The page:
To rescue or not to rescue? That is a question we constantly come up against as a conservation organization. As one of 36 Conservation Authorities across the province, we are responsible for managing more than 2,700 hectares of greenspace and natural habitats across our jurisdiction in Durham Region. In our day-to-day operations, we have a ‘no tolerance’ approach to feeding, touching, teasing, frightening, baiting and intentional disturbing of wildlife nesting, breeding, or other activities. Because we see more than 150,000 visitors per year at our Conservation Areas—who come because they can get a good view of our wildlife—we receive many calls regarding injured animals or wildlife that appear to be in distress.
In our 62 years as an organization, we still grapple with the dilemma to intervene or not to intervene. While our approach is to keep human interference to a minimum, especially if it’s something that happened naturally to an animal, as a rule we don’t intervene. If, however, a human activity causes an animal to become injured or orphaned, we may intervene. However, as with all decisions about life, there can be exceptions and circumstances beyond our control. Our philosophy is intervention requires justification. This can be emotional, whether it’s a baby robin that has fallen from its nest, or a fawn that has been separated from its mother.
Some wildlife in our conservation areas are extremely visible, so injuries are easily observed in a species like the mute swan—an introduced waterfowl species that competes with our native trumpeter swan. (The mute swan [Cygnus olor] is one of the world's largest waterfowl and one of three swan species that occur in North America. This bird is not native to the continent and is considered an invasive species outside of Europe and Asia.) A missing leg or foot for a mute swan can be viewed by humans as a definite disadvantage, but as long as the injury is not infected, the swan can swim, fly and feed, and generally, look after itself, so we will not interfere. The trauma of capturing and rehabilitating an animal is not always best, and then reintroduction is not always successful, which could result in an animal having to be euthanized.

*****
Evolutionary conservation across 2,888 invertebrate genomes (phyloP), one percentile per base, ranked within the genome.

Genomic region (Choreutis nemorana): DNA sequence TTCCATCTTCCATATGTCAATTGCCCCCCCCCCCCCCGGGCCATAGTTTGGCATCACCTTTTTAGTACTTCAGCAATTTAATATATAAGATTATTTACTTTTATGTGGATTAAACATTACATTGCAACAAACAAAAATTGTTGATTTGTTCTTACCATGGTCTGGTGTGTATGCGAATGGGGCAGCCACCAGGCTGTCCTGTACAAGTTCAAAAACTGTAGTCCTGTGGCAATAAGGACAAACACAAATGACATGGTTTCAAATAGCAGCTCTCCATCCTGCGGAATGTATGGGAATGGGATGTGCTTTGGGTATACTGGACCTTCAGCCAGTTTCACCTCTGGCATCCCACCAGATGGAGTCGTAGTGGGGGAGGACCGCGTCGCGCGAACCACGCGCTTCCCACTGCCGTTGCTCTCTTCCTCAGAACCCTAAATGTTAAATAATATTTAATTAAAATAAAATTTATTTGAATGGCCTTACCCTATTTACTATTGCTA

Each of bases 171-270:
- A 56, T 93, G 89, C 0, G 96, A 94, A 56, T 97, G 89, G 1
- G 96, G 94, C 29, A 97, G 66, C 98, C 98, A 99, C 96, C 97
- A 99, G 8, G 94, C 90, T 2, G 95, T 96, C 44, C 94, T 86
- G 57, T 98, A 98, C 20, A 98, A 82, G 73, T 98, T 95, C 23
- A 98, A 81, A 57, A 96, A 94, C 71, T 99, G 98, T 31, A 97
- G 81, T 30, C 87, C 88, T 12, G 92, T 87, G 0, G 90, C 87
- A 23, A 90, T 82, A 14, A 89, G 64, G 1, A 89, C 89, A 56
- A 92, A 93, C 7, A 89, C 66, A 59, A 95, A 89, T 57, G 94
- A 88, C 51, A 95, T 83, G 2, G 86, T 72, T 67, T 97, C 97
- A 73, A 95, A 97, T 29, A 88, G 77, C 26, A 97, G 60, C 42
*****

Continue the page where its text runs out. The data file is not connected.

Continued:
Also, if a species is considered common, over-populated or a nuisance—as in the case of the mute swan or Canada goose—they are less likely to be candidates for intervention. That is NOT the case with turtles, specifically in our conservation areas and around our watershed. Of the eight turtle species in Ontario, all of them are considered Species at Risk. We often find injured female turtles after they have been hit by a car during nesting season. Due to the loss of suitable nesting habitat around their home wetland, they use the sandy gravels on roadsides to lay their eggs. Those ladies are a priority for us and many other conservation-minded individuals, and we work closely with the Ontario Turtle Conservation Centre in Peterborough. Every year they save about 1,000 turtles, reconstructing shells and limbs, then reintroducing them back to exactly where they came from. You see, a female turtle is not reproductive sometimes until she reaches the age of 20, so if we lose her, that has a significant impact on turtle populations in her home wetland. With the loss of wetlands and nesting habitat, road injuries and mortalities it is no wonder their populations are at risk and why we make the effort to intervene.
So if you see an animal in distress at our conservation areas, please contact us at 905-579-0411 or by email at firstname.lastname@example.org. We do need to know. But it’s important to remember that we will consider the merits of intervention and make a decision based on our policies, experience and an assessment of the animal’s injuries. Please know that it’s not always an easy decision and it can be very emotional for us to not intervene.